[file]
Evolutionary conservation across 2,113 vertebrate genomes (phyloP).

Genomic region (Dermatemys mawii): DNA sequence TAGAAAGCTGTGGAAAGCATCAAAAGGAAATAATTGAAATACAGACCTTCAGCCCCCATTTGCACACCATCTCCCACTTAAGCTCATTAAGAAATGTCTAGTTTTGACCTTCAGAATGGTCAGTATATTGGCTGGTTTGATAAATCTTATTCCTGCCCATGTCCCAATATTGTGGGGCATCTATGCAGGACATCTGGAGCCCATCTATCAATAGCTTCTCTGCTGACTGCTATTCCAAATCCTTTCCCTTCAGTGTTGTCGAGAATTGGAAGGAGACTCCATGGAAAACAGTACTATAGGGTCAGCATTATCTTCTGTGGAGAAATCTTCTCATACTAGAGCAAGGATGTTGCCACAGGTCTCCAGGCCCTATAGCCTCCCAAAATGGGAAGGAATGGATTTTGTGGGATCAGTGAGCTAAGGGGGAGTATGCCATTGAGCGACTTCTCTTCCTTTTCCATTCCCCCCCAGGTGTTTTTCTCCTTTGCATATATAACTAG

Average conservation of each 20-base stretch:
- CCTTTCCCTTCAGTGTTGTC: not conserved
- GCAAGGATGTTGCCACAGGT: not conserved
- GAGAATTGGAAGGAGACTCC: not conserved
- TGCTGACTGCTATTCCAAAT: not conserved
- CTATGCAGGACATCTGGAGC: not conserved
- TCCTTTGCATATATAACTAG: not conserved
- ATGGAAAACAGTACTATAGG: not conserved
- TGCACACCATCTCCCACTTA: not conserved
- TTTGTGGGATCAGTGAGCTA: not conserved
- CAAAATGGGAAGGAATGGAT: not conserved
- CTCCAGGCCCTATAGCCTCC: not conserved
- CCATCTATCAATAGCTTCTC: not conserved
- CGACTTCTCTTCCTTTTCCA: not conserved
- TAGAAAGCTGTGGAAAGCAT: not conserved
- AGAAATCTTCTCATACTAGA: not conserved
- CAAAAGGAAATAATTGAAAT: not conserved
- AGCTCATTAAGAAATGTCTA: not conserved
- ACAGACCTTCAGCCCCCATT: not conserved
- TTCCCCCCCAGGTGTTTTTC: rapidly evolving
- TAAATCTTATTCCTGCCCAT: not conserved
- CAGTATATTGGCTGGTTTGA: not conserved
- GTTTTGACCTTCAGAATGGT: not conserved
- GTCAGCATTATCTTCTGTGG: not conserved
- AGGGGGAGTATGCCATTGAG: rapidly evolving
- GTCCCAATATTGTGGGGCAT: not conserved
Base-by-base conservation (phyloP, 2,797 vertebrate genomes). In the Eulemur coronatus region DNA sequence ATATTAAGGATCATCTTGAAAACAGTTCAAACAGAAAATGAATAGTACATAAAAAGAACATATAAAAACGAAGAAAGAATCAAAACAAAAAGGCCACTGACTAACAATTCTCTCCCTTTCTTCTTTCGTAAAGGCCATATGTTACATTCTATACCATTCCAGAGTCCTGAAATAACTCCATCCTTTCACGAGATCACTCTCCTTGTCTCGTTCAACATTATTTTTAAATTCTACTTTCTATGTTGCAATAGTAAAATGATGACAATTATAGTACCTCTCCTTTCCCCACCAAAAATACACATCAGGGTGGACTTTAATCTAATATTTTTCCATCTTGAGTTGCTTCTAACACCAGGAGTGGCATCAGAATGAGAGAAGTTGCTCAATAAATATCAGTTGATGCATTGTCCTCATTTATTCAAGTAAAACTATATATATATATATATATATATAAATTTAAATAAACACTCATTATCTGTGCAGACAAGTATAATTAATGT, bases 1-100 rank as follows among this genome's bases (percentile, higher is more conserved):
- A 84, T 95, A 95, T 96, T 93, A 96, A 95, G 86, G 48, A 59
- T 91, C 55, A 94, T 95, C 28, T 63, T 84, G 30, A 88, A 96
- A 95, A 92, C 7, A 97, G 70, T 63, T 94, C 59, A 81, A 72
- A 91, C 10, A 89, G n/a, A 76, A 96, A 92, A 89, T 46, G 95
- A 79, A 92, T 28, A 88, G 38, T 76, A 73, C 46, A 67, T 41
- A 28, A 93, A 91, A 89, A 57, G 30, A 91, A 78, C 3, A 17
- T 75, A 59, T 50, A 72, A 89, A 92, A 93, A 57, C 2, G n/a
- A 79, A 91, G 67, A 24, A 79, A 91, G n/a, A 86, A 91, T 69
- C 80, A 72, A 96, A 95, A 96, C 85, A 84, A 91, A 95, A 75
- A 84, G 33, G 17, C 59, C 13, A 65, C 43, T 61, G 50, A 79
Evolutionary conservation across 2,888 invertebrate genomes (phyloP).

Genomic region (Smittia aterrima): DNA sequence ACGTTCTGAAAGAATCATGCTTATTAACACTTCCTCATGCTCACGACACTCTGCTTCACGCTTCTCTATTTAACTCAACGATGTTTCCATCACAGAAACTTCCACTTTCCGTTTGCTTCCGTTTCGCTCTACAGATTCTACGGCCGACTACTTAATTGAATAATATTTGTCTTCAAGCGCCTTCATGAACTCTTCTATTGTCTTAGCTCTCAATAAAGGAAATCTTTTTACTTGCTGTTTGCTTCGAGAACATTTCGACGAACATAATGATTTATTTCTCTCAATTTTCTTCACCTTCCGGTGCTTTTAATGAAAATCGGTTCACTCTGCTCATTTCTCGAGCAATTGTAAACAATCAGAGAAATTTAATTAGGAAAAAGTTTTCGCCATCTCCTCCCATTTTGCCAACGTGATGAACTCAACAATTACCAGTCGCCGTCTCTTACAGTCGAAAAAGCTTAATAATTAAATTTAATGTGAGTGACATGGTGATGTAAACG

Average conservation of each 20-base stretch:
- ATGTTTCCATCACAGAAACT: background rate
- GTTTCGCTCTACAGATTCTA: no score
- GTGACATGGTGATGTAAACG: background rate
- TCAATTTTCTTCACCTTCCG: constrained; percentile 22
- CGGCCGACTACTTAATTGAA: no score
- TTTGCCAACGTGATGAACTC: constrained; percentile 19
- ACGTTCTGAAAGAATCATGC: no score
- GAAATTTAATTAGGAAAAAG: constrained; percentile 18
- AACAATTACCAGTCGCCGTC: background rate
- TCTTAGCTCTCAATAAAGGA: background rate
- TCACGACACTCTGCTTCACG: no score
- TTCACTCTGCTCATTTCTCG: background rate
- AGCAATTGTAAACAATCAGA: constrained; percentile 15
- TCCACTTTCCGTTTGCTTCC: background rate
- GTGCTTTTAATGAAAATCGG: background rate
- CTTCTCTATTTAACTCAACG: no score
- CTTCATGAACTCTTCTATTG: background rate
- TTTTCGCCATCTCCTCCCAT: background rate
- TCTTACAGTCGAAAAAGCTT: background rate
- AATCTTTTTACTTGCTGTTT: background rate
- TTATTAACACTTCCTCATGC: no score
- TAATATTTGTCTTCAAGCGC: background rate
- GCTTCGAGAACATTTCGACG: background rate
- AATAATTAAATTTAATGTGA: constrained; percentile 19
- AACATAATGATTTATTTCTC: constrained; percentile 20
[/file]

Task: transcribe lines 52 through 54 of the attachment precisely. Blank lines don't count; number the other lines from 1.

- TCTTAGCTCTCAATAAAGGA: background rate
- TCACGACACTCTGCTTCACG: no score
- TTCACTCTGCTCATTTCTCG: background rate